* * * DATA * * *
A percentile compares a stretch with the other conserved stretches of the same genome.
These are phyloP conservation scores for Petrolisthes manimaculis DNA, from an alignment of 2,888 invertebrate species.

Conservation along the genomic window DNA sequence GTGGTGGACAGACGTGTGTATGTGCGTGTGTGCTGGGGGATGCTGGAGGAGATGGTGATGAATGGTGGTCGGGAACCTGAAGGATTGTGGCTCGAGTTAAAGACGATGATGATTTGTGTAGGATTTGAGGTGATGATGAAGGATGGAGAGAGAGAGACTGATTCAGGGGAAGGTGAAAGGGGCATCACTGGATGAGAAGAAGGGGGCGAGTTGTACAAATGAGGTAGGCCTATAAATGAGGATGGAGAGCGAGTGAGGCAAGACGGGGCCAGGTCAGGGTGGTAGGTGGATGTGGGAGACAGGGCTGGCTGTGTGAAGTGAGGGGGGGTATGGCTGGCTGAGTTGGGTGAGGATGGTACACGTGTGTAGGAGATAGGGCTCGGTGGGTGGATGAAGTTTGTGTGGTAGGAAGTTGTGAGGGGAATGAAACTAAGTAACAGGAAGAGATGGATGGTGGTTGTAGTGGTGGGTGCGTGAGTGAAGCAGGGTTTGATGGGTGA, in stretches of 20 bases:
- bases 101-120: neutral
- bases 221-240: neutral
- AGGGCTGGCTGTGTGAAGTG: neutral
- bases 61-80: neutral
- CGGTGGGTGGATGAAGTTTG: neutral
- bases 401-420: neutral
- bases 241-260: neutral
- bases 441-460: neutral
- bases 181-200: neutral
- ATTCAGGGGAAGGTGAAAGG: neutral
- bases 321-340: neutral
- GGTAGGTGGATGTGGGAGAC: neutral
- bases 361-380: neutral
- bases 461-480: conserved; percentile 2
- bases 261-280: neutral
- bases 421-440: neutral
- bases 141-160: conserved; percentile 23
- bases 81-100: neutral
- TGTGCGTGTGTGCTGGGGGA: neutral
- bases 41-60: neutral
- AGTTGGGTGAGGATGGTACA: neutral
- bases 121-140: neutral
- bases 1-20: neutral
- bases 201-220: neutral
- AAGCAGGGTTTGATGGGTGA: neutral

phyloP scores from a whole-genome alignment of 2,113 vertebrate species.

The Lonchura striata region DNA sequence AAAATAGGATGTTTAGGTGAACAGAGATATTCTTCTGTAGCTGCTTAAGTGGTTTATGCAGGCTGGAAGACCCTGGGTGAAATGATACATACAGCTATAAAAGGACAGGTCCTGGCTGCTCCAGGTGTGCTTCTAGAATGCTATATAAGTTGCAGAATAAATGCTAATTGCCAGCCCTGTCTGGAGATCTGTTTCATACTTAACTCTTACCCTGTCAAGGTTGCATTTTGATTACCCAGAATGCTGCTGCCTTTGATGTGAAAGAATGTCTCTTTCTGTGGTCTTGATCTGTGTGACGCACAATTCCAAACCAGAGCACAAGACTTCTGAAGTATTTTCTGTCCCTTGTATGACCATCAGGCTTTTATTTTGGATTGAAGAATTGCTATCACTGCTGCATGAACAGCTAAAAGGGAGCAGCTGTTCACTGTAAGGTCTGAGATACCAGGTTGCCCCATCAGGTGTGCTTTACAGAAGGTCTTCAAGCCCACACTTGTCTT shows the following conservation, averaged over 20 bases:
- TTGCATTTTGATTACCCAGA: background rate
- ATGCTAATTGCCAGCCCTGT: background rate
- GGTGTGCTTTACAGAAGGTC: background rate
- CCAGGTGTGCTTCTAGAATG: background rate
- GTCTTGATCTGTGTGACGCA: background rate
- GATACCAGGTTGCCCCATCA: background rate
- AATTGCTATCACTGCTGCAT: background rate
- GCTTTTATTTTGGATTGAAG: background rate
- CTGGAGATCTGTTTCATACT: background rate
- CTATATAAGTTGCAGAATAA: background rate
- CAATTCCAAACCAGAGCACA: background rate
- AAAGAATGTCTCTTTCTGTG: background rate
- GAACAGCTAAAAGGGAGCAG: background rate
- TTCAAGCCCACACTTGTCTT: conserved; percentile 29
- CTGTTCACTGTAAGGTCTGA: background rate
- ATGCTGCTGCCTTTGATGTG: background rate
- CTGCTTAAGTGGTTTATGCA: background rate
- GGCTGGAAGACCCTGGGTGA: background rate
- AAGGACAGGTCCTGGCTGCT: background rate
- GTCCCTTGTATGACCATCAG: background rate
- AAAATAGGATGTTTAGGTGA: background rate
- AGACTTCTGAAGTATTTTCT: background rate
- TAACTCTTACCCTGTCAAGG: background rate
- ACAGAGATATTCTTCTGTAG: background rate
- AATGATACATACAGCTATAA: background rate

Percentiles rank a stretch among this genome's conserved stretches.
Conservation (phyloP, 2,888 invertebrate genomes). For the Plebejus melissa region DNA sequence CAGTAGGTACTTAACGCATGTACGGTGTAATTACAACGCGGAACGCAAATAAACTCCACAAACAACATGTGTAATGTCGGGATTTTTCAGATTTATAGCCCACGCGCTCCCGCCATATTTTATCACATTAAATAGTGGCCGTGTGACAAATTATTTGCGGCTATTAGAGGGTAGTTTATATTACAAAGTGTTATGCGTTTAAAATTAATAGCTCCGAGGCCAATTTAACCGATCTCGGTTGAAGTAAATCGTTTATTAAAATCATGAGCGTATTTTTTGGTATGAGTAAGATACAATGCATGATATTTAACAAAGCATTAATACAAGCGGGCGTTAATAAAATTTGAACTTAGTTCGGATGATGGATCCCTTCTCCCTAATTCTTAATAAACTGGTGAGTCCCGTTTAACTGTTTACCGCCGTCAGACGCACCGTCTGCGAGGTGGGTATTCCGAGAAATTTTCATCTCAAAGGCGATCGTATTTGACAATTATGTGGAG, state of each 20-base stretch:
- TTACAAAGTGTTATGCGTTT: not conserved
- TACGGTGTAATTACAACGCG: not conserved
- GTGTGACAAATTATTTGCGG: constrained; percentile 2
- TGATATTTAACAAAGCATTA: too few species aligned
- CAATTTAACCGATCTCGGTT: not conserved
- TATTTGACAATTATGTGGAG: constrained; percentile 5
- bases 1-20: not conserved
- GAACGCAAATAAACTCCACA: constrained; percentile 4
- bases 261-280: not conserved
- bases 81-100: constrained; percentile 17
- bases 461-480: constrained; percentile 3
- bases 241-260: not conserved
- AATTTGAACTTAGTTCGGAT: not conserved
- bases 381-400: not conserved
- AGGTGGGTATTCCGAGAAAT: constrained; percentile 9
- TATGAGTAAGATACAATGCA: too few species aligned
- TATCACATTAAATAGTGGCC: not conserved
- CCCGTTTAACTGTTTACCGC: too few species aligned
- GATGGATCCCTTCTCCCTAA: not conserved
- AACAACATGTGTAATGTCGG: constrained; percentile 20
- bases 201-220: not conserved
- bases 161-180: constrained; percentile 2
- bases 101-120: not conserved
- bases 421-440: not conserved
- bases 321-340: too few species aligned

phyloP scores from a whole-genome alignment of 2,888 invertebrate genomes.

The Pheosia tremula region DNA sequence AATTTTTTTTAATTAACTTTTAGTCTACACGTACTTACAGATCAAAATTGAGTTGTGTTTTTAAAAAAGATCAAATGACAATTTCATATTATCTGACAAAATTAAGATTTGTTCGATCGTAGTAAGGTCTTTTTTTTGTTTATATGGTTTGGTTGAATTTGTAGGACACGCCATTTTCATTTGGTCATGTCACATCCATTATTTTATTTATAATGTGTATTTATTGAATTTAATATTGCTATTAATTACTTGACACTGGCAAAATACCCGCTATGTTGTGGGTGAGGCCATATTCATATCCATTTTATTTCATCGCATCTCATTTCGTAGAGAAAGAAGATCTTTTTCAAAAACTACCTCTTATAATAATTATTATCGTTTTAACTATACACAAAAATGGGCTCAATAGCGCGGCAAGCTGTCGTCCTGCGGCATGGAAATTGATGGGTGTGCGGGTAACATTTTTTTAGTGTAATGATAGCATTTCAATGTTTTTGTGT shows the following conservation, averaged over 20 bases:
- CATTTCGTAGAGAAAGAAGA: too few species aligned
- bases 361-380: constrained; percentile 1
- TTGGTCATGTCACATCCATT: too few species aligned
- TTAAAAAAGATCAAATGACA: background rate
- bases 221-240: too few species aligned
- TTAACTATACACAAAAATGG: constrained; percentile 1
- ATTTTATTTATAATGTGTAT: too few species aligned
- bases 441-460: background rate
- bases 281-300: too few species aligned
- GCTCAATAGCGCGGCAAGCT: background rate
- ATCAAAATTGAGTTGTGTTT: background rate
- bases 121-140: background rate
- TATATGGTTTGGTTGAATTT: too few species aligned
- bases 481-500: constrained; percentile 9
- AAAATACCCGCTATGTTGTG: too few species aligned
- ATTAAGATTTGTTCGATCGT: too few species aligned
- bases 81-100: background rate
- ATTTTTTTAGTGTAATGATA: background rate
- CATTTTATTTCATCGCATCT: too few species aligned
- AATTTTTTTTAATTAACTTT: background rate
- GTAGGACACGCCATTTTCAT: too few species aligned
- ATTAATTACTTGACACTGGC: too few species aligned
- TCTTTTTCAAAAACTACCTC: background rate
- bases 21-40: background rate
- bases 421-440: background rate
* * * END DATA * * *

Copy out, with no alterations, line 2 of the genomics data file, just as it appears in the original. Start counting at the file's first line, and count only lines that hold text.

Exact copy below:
These are phyloP conservation scores for Petrolisthes manimaculis DNA, from an alignment of 2,888 invertebrate species.